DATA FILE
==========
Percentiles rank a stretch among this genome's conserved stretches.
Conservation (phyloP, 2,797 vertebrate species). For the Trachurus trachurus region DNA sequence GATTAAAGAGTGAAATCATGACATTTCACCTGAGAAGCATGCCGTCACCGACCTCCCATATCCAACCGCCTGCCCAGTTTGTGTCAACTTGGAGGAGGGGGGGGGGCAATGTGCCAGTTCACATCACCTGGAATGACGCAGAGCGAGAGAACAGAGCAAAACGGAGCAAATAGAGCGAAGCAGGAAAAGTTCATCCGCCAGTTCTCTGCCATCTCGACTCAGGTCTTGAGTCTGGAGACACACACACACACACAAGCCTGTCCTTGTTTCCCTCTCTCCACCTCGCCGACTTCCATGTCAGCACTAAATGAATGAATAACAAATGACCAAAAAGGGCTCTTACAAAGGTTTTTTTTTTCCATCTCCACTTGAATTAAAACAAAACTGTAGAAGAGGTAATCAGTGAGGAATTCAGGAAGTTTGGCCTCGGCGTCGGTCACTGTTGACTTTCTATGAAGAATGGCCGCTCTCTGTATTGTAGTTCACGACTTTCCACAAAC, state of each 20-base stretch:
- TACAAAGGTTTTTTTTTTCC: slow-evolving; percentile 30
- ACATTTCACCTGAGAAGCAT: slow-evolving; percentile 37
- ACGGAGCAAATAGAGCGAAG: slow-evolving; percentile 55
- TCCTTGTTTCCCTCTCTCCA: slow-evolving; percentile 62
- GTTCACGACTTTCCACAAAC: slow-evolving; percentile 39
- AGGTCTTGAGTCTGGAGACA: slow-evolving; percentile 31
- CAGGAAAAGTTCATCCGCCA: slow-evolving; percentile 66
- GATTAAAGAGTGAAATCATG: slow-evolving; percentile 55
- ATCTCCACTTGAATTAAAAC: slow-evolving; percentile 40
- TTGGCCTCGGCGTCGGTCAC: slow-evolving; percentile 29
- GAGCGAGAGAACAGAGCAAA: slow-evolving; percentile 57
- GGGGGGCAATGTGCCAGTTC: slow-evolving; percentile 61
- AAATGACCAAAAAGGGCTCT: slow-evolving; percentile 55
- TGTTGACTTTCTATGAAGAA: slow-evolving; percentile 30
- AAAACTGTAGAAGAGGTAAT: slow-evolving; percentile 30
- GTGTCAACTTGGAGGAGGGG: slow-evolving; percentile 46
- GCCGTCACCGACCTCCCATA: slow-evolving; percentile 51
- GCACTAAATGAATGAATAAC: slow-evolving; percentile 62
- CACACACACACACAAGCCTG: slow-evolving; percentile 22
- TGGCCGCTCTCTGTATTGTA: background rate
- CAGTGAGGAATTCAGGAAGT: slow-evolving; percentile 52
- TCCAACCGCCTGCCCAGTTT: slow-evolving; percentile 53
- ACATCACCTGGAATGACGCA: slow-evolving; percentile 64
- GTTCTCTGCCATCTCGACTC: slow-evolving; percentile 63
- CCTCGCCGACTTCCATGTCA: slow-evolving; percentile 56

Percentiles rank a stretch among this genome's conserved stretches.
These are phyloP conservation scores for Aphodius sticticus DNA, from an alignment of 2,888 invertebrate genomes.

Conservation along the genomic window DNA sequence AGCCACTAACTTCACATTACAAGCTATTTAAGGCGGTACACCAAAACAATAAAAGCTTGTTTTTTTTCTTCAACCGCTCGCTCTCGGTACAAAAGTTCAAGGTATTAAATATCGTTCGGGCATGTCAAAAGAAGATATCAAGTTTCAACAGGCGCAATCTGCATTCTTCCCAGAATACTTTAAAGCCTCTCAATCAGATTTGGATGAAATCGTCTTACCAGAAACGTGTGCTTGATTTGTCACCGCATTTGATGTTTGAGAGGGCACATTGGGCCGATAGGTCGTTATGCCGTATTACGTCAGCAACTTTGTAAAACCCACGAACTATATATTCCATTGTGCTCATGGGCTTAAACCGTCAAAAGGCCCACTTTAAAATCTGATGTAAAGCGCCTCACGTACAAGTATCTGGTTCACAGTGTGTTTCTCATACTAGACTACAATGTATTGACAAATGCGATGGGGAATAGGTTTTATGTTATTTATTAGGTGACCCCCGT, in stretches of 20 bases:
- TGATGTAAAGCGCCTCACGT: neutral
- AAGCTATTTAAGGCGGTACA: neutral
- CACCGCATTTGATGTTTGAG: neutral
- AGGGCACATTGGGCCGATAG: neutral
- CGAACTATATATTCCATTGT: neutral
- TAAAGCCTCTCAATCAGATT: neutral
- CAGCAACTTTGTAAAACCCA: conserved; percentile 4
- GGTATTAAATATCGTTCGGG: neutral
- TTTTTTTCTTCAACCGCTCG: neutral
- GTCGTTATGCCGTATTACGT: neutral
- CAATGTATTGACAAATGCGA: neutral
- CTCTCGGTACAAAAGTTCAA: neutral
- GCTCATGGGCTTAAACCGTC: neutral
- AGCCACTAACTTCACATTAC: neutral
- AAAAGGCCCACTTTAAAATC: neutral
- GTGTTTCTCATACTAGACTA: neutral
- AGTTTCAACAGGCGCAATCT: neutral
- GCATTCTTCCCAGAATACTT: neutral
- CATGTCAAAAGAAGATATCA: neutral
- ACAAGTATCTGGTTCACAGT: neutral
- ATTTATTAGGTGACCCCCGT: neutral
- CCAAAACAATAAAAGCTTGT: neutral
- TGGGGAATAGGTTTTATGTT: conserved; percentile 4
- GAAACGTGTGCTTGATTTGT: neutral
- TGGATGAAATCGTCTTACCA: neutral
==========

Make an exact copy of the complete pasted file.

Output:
Percentiles rank a stretch among this genome's conserved stretches.
Conservation (phyloP, 2,797 vertebrate species). For the Trachurus trachurus region DNA sequence GATTAAAGAGTGAAATCATGACATTTCACCTGAGAAGCATGCCGTCACCGACCTCCCATATCCAACCGCCTGCCCAGTTTGTGTCAACTTGGAGGAGGGGGGGGGGCAATGTGCCAGTTCACATCACCTGGAATGACGCAGAGCGAGAGAACAGAGCAAAACGGAGCAAATAGAGCGAAGCAGGAAAAGTTCATCCGCCAGTTCTCTGCCATCTCGACTCAGGTCTTGAGTCTGGAGACACACACACACACACAAGCCTGTCCTTGTTTCCCTCTCTCCACCTCGCCGACTTCCATGTCAGCACTAAATGAATGAATAACAAATGACCAAAAAGGGCTCTTACAAAGGTTTTTTTTTTCCATCTCCACTTGAATTAAAACAAAACTGTAGAAGAGGTAATCAGTGAGGAATTCAGGAAGTTTGGCCTCGGCGTCGGTCACTGTTGACTTTCTATGAAGAATGGCCGCTCTCTGTATTGTAGTTCACGACTTTCCACAAAC, state of each 20-base stretch:
- TACAAAGGTTTTTTTTTTCC: slow-evolving; percentile 30
- ACATTTCACCTGAGAAGCAT: slow-evolving; percentile 37
- ACGGAGCAAATAGAGCGAAG: slow-evolving; percentile 55
- TCCTTGTTTCCCTCTCTCCA: slow-evolving; percentile 62
- GTTCACGACTTTCCACAAAC: slow-evolving; percentile 39
- AGGTCTTGAGTCTGGAGACA: slow-evolving; percentile 31
- CAGGAAAAGTTCATCCGCCA: slow-evolving; percentile 66
- GATTAAAGAGTGAAATCATG: slow-evolving; percentile 55
- ATCTCCACTTGAATTAAAAC: slow-evolving; percentile 40
- TTGGCCTCGGCGTCGGTCAC: slow-evolving; percentile 29
- GAGCGAGAGAACAGAGCAAA: slow-evolving; percentile 57
- GGGGGGCAATGTGCCAGTTC: slow-evolving; percentile 61
- AAATGACCAAAAAGGGCTCT: slow-evolving; percentile 55
- TGTTGACTTTCTATGAAGAA: slow-evolving; percentile 30
- AAAACTGTAGAAGAGGTAAT: slow-evolving; percentile 30
- GTGTCAACTTGGAGGAGGGG: slow-evolving; percentile 46
- GCCGTCACCGACCTCCCATA: slow-evolving; percentile 51
- GCACTAAATGAATGAATAAC: slow-evolving; percentile 62
- CACACACACACACAAGCCTG: slow-evolving; percentile 22
- TGGCCGCTCTCTGTATTGTA: background rate
- CAGTGAGGAATTCAGGAAGT: slow-evolving; percentile 52
- TCCAACCGCCTGCCCAGTTT: slow-evolving; percentile 53
- ACATCACCTGGAATGACGCA: slow-evolving; percentile 64
- GTTCTCTGCCATCTCGACTC: slow-evolving; percentile 63
- CCTCGCCGACTTCCATGTCA: slow-evolving; percentile 56

Percentiles rank a stretch among this genome's conserved stretches.
These are phyloP conservation scores for Aphodius sticticus DNA, from an alignment of 2,888 invertebrate genomes.

Conservation along the genomic window DNA sequence AGCCACTAACTTCACATTACAAGCTATTTAAGGCGGTACACCAAAACAATAAAAGCTTGTTTTTTTTCTTCAACCGCTCGCTCTCGGTACAAAAGTTCAAGGTATTAAATATCGTTCGGGCATGTCAAAAGAAGATATCAAGTTTCAACAGGCGCAATCTGCATTCTTCCCAGAATACTTTAAAGCCTCTCAATCAGATTTGGATGAAATCGTCTTACCAGAAACGTGTGCTTGATTTGTCACCGCATTTGATGTTTGAGAGGGCACATTGGGCCGATAGGTCGTTATGCCGTATTACGTCAGCAACTTTGTAAAACCCACGAACTATATATTCCATTGTGCTCATGGGCTTAAACCGTCAAAAGGCCCACTTTAAAATCTGATGTAAAGCGCCTCACGTACAAGTATCTGGTTCACAGTGTGTTTCTCATACTAGACTACAATGTATTGACAAATGCGATGGGGAATAGGTTTTATGTTATTTATTAGGTGACCCCCGT, in stretches of 20 bases:
- TGATGTAAAGCGCCTCACGT: neutral
- AAGCTATTTAAGGCGGTACA: neutral
- CACCGCATTTGATGTTTGAG: neutral
- AGGGCACATTGGGCCGATAG: neutral
- CGAACTATATATTCCATTGT: neutral
- TAAAGCCTCTCAATCAGATT: neutral
- CAGCAACTTTGTAAAACCCA: conserved; percentile 4
- GGTATTAAATATCGTTCGGG: neutral
- TTTTTTTCTTCAACCGCTCG: neutral
- GTCGTTATGCCGTATTACGT: neutral
- CAATGTATTGACAAATGCGA: neutral
- CTCTCGGTACAAAAGTTCAA: neutral
- GCTCATGGGCTTAAACCGTC: neutral
- AGCCACTAACTTCACATTAC: neutral
- AAAAGGCCCACTTTAAAATC: neutral
- GTGTTTCTCATACTAGACTA: neutral
- AGTTTCAACAGGCGCAATCT: neutral
- GCATTCTTCCCAGAATACTT: neutral
- CATGTCAAAAGAAGATATCA: neutral
- ACAAGTATCTGGTTCACAGT: neutral
- ATTTATTAGGTGACCCCCGT: neutral
- CCAAAACAATAAAAGCTTGT: neutral
- TGGGGAATAGGTTTTATGTT: conserved; percentile 4
- GAAACGTGTGCTTGATTTGT: neutral
- TGGATGAAATCGTCTTACCA: neutral